IV. Conclusion

For the reasons hereinabove stated, the Court will grant in part and deny in part the motion for conditional certification. An appropriate order follows.


AND NOW, this 1st day of July, 2014, in accordance with the foregoing Memorandum Opinion, it is hereby ORDERED, ADJUDGED and DECREED that the PLAINTIFFS' MOTION FOR FLSA COLLECTIVE ACTION CERTIFICATION is GRANTED IN PART AND DENIED IN PART, and a collective action is conditionally certified, comprised of: "All current and former non-exempt employees of Defendant, GMS Mine Repair & Maintenance, Inc., who were assigned to work at the Pleasant Grove Portal (entry point) of the Enlow Fork Mine (the "Enlow Fork Mine Employees") from February 1, 2012 to the present."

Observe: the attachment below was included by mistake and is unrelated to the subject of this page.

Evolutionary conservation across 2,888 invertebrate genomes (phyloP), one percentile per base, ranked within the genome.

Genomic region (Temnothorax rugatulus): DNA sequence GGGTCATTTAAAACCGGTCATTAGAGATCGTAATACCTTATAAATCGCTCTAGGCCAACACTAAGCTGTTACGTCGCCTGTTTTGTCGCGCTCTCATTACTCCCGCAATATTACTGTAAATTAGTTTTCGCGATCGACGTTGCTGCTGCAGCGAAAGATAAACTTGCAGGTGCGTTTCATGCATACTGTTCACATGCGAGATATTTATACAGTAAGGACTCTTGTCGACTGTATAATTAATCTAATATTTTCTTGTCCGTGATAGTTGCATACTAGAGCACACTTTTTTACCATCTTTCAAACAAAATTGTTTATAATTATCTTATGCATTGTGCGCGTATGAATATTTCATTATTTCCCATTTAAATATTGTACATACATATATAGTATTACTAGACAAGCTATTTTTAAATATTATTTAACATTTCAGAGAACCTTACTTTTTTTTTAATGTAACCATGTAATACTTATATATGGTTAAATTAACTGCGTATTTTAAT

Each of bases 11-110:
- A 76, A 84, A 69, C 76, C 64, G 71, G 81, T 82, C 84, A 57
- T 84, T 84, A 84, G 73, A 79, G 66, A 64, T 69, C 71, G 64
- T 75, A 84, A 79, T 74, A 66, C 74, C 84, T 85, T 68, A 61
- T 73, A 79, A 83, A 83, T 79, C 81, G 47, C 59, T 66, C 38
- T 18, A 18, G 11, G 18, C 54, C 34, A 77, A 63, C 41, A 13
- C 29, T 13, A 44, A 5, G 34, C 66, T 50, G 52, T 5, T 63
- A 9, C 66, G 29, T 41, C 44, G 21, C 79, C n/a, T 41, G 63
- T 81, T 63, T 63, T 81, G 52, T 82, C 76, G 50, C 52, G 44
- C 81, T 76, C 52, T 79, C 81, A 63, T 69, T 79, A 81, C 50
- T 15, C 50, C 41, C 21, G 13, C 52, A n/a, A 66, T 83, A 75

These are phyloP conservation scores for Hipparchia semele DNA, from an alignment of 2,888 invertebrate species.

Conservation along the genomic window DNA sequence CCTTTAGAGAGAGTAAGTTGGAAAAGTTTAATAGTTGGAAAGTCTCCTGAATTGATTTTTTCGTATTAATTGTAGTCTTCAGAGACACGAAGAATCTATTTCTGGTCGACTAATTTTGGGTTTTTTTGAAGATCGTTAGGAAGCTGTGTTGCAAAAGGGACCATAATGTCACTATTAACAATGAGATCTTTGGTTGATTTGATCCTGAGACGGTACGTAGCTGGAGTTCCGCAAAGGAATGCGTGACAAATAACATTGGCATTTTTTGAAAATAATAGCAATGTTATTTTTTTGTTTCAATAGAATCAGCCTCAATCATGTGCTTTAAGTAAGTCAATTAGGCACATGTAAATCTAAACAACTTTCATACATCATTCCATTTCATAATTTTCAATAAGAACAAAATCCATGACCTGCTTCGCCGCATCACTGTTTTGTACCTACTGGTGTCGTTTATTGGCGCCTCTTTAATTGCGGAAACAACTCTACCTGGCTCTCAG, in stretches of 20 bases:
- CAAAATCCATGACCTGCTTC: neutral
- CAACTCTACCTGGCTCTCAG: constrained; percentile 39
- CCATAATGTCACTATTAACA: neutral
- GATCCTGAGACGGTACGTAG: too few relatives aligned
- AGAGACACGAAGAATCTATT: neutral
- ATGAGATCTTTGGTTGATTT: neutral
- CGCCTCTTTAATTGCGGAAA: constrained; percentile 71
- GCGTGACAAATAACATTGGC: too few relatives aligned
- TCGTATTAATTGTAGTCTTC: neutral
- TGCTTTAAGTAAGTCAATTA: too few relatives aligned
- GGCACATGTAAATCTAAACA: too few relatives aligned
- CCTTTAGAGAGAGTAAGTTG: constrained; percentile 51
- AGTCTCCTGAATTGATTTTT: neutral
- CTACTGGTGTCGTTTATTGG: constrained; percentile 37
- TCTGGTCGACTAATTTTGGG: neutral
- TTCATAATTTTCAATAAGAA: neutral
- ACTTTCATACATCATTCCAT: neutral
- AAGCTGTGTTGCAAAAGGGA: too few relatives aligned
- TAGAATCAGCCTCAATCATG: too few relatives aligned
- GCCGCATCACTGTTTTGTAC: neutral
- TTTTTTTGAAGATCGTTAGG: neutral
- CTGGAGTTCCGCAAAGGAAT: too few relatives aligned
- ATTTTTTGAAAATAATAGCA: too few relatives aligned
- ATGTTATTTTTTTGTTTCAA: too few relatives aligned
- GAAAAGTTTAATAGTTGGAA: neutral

IT IS FURTHER ORDERED that, on or before Wednesday, July 16, 2014, Defendant shall produce to opposing counsel a list, in electronic format, of all present and former Enlow Fork Mine Employees as above-referenced for said relevant time period, which shall include their name, date of employment, and employee ID number. The parties shall not disseminate any notice or communication relative to this litigation to any person set forth on such list without further Order of Court.

IT IS FURTHER ORDERED that the parties shall meet and confer in good faith on or before Wednesday, July 16, 2014 and submit a joint proposed notice and consent form on or before Wednesday, July 30, 2014 to be sent to all putative plaintiffs if thereafter approved by the Court; however, if the parties cannot agree on a joint proposed notice and consent form, they shall submit their separate proposals and a detailed letter brief apprising the Court in writing of the specific reason(s) why they were unable to do so, on or before Monday, July 21, 2014.